I have been totally overwhelmed with the love and care of so many friends and family members since the passing of my husband Steve. One never knows or understands the depth of God’s grace until they need it most. He sends his angels to care for us in the form of those friends and family members. But we, as humans, sometimes have difficulty in distinguishing the good from the bad.
One of the first instances of good going bad had to do with the protective nature of my three sons. First, they had an alarm system installed for my security. One of my sons equipped me with pepper spray and a device that is a flashlight if I push one button, and then it becomes a Taser if you push another. Another loaded my pistol and refreshed me on how to use it. The first mishap involved the alarm system.
Steve had given me several nice Christmas gifts and then handed me money for massages. I had scheduled one for a recent Saturday afternoon. That morning I discovered my Smokey, my horse for the past 17 years, dead. I spent the remainder of the morning finding someone to bury him. Although that didn’t set the mood for a relaxing massage, I went ahead since I had the appointment. I turned off my cell phone, or so I thought, so as not to be disturbed by it. About the time the massage began, my cell phone rang. I said, “Just let it go. I’ll call the person back later.” The ringing persisted. About the time it would stop, it would immediately start back. Finally, I told the masseuse to hand it to me so I could see what was going on. The first missed call I saw was from a dear friend Jenny, who can’t do enough for me. She checks on me every day, brings me food, and does any good dead she can think of.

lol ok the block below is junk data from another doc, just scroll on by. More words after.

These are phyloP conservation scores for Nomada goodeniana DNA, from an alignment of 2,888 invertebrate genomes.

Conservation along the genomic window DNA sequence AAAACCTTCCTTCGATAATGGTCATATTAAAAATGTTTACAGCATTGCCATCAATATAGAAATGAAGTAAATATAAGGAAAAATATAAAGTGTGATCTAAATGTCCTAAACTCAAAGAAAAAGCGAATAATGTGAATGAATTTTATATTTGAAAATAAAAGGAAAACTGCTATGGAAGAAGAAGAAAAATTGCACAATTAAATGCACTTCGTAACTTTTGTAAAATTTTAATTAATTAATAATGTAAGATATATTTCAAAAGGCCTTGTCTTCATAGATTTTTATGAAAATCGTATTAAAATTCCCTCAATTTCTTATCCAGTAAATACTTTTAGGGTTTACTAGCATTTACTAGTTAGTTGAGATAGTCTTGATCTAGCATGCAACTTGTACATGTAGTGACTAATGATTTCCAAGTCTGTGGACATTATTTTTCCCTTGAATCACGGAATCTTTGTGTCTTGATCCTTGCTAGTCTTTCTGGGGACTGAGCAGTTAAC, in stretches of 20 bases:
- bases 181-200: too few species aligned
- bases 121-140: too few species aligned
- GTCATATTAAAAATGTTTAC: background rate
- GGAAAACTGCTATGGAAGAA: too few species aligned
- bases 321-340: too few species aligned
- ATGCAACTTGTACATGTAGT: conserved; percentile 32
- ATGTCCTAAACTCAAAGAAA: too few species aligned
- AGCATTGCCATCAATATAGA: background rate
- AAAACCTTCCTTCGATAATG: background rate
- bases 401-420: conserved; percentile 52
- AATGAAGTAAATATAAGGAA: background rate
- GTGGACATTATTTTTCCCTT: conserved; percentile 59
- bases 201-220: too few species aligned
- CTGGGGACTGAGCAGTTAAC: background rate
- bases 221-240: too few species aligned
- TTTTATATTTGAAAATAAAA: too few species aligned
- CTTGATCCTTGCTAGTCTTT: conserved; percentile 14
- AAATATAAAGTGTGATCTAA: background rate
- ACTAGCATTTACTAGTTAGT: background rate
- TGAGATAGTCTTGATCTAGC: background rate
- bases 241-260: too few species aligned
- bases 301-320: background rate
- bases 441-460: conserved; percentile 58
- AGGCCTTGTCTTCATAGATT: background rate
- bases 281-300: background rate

Below her number were the alarm system number, and then the numbers of all my emergency contacts listed with the alarm people. I called Jenny first. “I did it. Your back door was unlocked so I let myself in and set off your alarm, “she said. I called the alarm people and told them to call off their dogs. Needless to say, I left the salon more stressed than when I came.
Soon after, my youngest son and his family came for a weekend. My youngest grandson Tyler saw my defense devices on my bedside table and asked what they were. I told him how neat the flashlight/Taser was and started to show him how to turn it on. I thought I had it pointed away, but no. I managed to Taser myself. I’m just thankful it wasn’t the pistol.